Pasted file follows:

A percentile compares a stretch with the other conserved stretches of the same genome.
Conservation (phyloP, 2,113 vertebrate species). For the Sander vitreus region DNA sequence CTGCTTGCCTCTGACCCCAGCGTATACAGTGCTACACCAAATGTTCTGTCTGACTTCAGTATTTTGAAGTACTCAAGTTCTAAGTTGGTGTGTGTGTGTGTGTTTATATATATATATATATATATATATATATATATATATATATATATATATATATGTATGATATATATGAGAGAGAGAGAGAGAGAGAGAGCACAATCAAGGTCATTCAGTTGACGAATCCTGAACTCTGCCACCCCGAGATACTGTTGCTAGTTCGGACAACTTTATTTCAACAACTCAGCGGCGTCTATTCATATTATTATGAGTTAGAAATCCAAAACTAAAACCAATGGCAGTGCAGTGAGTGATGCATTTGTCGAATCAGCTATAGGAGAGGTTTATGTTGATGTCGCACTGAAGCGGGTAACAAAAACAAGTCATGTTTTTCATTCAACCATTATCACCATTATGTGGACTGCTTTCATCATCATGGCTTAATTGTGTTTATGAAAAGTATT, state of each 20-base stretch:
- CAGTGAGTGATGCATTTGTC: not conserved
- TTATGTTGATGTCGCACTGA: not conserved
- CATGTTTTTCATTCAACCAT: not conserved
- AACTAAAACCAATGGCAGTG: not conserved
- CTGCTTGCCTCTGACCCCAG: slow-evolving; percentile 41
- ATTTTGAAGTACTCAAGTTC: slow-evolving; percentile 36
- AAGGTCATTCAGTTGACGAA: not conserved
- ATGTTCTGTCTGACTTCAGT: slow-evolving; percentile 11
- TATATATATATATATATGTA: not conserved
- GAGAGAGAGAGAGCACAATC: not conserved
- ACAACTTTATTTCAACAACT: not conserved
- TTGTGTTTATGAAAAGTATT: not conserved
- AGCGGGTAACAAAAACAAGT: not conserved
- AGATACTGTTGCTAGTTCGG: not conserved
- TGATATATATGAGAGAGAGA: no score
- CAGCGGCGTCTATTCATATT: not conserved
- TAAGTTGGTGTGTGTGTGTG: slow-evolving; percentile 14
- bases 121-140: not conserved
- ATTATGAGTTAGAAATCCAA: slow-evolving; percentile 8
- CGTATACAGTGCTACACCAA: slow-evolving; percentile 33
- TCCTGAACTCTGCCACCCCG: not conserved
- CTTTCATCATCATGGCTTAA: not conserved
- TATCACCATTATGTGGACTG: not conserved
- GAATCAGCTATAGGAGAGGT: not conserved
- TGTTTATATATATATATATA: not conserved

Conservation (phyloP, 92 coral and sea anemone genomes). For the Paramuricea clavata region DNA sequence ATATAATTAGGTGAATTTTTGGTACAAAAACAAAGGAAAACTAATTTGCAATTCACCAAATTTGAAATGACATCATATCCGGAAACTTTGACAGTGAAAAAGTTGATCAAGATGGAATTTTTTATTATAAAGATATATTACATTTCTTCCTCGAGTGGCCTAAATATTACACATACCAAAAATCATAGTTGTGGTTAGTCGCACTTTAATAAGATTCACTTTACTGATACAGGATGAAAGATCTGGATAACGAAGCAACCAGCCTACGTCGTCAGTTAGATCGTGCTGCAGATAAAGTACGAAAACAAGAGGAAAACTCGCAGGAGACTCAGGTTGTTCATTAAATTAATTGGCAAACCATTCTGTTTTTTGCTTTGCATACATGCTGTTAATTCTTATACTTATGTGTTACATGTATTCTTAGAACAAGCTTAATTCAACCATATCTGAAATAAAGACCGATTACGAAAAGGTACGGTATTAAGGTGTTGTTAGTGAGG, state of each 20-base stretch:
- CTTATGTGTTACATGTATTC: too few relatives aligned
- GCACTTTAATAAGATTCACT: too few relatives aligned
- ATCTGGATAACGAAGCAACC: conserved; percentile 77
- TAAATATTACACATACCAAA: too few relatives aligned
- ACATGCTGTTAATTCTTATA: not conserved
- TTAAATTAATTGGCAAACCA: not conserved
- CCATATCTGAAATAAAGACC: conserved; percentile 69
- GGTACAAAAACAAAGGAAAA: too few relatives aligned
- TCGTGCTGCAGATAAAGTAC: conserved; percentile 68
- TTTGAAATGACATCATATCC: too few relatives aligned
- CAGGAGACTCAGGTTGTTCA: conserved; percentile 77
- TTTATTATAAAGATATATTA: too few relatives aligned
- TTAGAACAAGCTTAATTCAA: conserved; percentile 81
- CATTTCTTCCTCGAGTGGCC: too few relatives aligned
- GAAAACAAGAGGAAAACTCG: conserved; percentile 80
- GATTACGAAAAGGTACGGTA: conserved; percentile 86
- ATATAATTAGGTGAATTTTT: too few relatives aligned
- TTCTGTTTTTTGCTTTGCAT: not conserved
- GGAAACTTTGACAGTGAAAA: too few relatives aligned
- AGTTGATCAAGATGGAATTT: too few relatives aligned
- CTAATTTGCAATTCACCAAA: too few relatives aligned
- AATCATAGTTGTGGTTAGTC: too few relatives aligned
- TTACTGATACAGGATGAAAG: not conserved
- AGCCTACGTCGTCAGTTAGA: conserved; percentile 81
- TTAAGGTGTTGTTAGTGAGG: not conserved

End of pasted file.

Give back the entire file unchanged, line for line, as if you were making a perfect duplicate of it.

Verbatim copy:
A percentile compares a stretch with the other conserved stretches of the same genome.
Conservation (phyloP, 2,113 vertebrate species). For the Sander vitreus region DNA sequence CTGCTTGCCTCTGACCCCAGCGTATACAGTGCTACACCAAATGTTCTGTCTGACTTCAGTATTTTGAAGTACTCAAGTTCTAAGTTGGTGTGTGTGTGTGTGTTTATATATATATATATATATATATATATATATATATATATATATATATATATATGTATGATATATATGAGAGAGAGAGAGAGAGAGAGAGCACAATCAAGGTCATTCAGTTGACGAATCCTGAACTCTGCCACCCCGAGATACTGTTGCTAGTTCGGACAACTTTATTTCAACAACTCAGCGGCGTCTATTCATATTATTATGAGTTAGAAATCCAAAACTAAAACCAATGGCAGTGCAGTGAGTGATGCATTTGTCGAATCAGCTATAGGAGAGGTTTATGTTGATGTCGCACTGAAGCGGGTAACAAAAACAAGTCATGTTTTTCATTCAACCATTATCACCATTATGTGGACTGCTTTCATCATCATGGCTTAATTGTGTTTATGAAAAGTATT, state of each 20-base stretch:
- CAGTGAGTGATGCATTTGTC: not conserved
- TTATGTTGATGTCGCACTGA: not conserved
- CATGTTTTTCATTCAACCAT: not conserved
- AACTAAAACCAATGGCAGTG: not conserved
- CTGCTTGCCTCTGACCCCAG: slow-evolving; percentile 41
- ATTTTGAAGTACTCAAGTTC: slow-evolving; percentile 36
- AAGGTCATTCAGTTGACGAA: not conserved
- ATGTTCTGTCTGACTTCAGT: slow-evolving; percentile 11
- TATATATATATATATATGTA: not conserved
- GAGAGAGAGAGAGCACAATC: not conserved
- ACAACTTTATTTCAACAACT: not conserved
- TTGTGTTTATGAAAAGTATT: not conserved
- AGCGGGTAACAAAAACAAGT: not conserved
- AGATACTGTTGCTAGTTCGG: not conserved
- TGATATATATGAGAGAGAGA: no score
- CAGCGGCGTCTATTCATATT: not conserved
- TAAGTTGGTGTGTGTGTGTG: slow-evolving; percentile 14
- bases 121-140: not conserved
- ATTATGAGTTAGAAATCCAA: slow-evolving; percentile 8
- CGTATACAGTGCTACACCAA: slow-evolving; percentile 33
- TCCTGAACTCTGCCACCCCG: not conserved
- CTTTCATCATCATGGCTTAA: not conserved
- TATCACCATTATGTGGACTG: not conserved
- GAATCAGCTATAGGAGAGGT: not conserved
- TGTTTATATATATATATATA: not conserved

Conservation (phyloP, 92 coral and sea anemone genomes). For the Paramuricea clavata region DNA sequence ATATAATTAGGTGAATTTTTGGTACAAAAACAAAGGAAAACTAATTTGCAATTCACCAAATTTGAAATGACATCATATCCGGAAACTTTGACAGTGAAAAAGTTGATCAAGATGGAATTTTTTATTATAAAGATATATTACATTTCTTCCTCGAGTGGCCTAAATATTACACATACCAAAAATCATAGTTGTGGTTAGTCGCACTTTAATAAGATTCACTTTACTGATACAGGATGAAAGATCTGGATAACGAAGCAACCAGCCTACGTCGTCAGTTAGATCGTGCTGCAGATAAAGTACGAAAACAAGAGGAAAACTCGCAGGAGACTCAGGTTGTTCATTAAATTAATTGGCAAACCATTCTGTTTTTTGCTTTGCATACATGCTGTTAATTCTTATACTTATGTGTTACATGTATTCTTAGAACAAGCTTAATTCAACCATATCTGAAATAAAGACCGATTACGAAAAGGTACGGTATTAAGGTGTTGTTAGTGAGG, state of each 20-base stretch:
- CTTATGTGTTACATGTATTC: too few relatives aligned
- GCACTTTAATAAGATTCACT: too few relatives aligned
- ATCTGGATAACGAAGCAACC: conserved; percentile 77
- TAAATATTACACATACCAAA: too few relatives aligned
- ACATGCTGTTAATTCTTATA: not conserved
- TTAAATTAATTGGCAAACCA: not conserved
- CCATATCTGAAATAAAGACC: conserved; percentile 69
- GGTACAAAAACAAAGGAAAA: too few relatives aligned
- TCGTGCTGCAGATAAAGTAC: conserved; percentile 68
- TTTGAAATGACATCATATCC: too few relatives aligned
- CAGGAGACTCAGGTTGTTCA: conserved; percentile 77
- TTTATTATAAAGATATATTA: too few relatives aligned
- TTAGAACAAGCTTAATTCAA: conserved; percentile 81
- CATTTCTTCCTCGAGTGGCC: too few relatives aligned
- GAAAACAAGAGGAAAACTCG: conserved; percentile 80
- GATTACGAAAAGGTACGGTA: conserved; percentile 86
- ATATAATTAGGTGAATTTTT: too few relatives aligned
- TTCTGTTTTTTGCTTTGCAT: not conserved
- GGAAACTTTGACAGTGAAAA: too few relatives aligned
- AGTTGATCAAGATGGAATTT: too few relatives aligned
- CTAATTTGCAATTCACCAAA: too few relatives aligned
- AATCATAGTTGTGGTTAGTC: too few relatives aligned
- TTACTGATACAGGATGAAAG: not conserved
- AGCCTACGTCGTCAGTTAGA: conserved; percentile 81
- TTAAGGTGTTGTTAGTGAGG: not conserved